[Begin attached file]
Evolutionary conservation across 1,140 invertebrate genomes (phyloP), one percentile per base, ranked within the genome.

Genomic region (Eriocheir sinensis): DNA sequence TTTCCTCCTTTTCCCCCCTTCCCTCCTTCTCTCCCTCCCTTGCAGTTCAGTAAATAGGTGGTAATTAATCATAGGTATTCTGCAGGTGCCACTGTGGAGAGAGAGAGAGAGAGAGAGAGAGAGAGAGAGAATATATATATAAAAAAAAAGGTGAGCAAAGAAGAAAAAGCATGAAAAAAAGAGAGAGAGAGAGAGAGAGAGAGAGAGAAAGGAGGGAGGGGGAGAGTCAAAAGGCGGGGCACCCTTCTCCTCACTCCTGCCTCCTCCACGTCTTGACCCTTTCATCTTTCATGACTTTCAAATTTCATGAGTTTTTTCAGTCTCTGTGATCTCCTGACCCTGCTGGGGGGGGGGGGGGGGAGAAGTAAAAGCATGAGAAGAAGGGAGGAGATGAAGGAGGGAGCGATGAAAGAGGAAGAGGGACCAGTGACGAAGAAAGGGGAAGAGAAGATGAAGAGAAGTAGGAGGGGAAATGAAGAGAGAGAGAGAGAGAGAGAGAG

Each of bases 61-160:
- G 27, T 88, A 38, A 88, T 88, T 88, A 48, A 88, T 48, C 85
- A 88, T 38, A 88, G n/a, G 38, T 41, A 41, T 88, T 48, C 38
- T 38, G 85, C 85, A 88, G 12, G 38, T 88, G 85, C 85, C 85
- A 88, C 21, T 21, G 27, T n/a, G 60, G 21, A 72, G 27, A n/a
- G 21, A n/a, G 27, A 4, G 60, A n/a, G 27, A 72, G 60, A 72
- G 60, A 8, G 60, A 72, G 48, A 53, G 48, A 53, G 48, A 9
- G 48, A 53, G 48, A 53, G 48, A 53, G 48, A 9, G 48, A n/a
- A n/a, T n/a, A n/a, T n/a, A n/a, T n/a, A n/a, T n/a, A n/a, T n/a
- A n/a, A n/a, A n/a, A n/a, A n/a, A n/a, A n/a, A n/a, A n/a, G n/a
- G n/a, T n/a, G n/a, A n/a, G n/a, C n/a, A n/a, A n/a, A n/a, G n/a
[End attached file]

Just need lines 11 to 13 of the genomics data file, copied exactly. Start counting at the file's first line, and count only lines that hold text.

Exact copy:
- A n/a, T n/a, A n/a, T n/a, A n/a, T n/a, A n/a, T n/a, A n/a, T n/a
- A n/a, A n/a, A n/a, A n/a, A n/a, A n/a, A n/a, A n/a, A n/a, G n/a
- G n/a, T n/a, G n/a, A n/a, G n/a, C n/a, A n/a, A n/a, A n/a, G n/a